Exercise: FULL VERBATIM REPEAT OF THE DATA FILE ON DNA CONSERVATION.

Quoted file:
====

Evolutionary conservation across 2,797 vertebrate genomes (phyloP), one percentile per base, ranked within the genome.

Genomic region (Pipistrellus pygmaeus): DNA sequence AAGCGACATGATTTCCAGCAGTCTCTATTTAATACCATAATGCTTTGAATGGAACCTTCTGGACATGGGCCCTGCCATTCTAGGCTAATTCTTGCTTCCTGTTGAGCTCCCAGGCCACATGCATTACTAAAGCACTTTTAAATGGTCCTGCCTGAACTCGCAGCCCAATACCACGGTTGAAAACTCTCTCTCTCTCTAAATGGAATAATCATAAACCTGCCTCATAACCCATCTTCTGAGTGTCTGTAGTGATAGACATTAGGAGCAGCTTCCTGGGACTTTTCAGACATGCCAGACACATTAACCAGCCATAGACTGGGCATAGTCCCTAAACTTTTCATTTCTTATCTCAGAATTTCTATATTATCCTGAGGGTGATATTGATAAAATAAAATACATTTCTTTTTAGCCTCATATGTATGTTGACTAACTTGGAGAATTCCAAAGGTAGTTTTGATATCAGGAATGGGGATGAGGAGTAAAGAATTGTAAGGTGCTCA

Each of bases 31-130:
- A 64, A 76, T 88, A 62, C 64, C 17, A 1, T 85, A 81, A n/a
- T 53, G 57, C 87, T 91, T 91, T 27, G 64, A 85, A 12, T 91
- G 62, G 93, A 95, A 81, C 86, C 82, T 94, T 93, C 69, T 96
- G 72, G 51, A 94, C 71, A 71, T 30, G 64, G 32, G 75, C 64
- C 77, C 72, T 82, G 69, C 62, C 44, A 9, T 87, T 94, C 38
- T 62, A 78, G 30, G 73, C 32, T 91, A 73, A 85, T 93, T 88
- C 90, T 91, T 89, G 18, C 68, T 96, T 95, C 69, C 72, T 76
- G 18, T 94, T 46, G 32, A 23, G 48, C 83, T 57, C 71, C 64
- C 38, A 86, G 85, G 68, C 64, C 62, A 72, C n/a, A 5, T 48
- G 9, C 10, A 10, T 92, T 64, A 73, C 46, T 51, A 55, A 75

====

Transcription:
Evolutionary conservation across 2,797 vertebrate genomes (phyloP), one percentile per base, ranked within the genome.

Genomic region (Pipistrellus pygmaeus): DNA sequence AAGCGACATGATTTCCAGCAGTCTCTATTTAATACCATAATGCTTTGAATGGAACCTTCTGGACATGGGCCCTGCCATTCTAGGCTAATTCTTGCTTCCTGTTGAGCTCCCAGGCCACATGCATTACTAAAGCACTTTTAAATGGTCCTGCCTGAACTCGCAGCCCAATACCACGGTTGAAAACTCTCTCTCTCTCTAAATGGAATAATCATAAACCTGCCTCATAACCCATCTTCTGAGTGTCTGTAGTGATAGACATTAGGAGCAGCTTCCTGGGACTTTTCAGACATGCCAGACACATTAACCAGCCATAGACTGGGCATAGTCCCTAAACTTTTCATTTCTTATCTCAGAATTTCTATATTATCCTGAGGGTGATATTGATAAAATAAAATACATTTCTTTTTAGCCTCATATGTATGTTGACTAACTTGGAGAATTCCAAAGGTAGTTTTGATATCAGGAATGGGGATGAGGAGTAAAGAATTGTAAGGTGCTCA

Each of bases 31-130:
- A 64, A 76, T 88, A 62, C 64, C 17, A 1, T 85, A 81, A n/a
- T 53, G 57, C 87, T 91, T 91, T 27, G 64, A 85, A 12, T 91
- G 62, G 93, A 95, A 81, C 86, C 82, T 94, T 93, C 69, T 96
- G 72, G 51, A 94, C 71, A 71, T 30, G 64, G 32, G 75, C 64
- C 77, C 72, T 82, G 69, C 62, C 44, A 9, T 87, T 94, C 38
- T 62, A 78, G 30, G 73, C 32, T 91, A 73, A 85, T 93, T 88
- C 90, T 91, T 89, G 18, C 68, T 96, T 95, C 69, C 72, T 76
- G 18, T 94, T 46, G 32, A 23, G 48, C 83, T 57, C 71, C 64
- C 38, A 86, G 85, G 68, C 64, C 62, A 72, C n/a, A 5, T 48
- G 9, C 10, A 10, T 92, T 64, A 73, C 46, T 51, A 55, A 75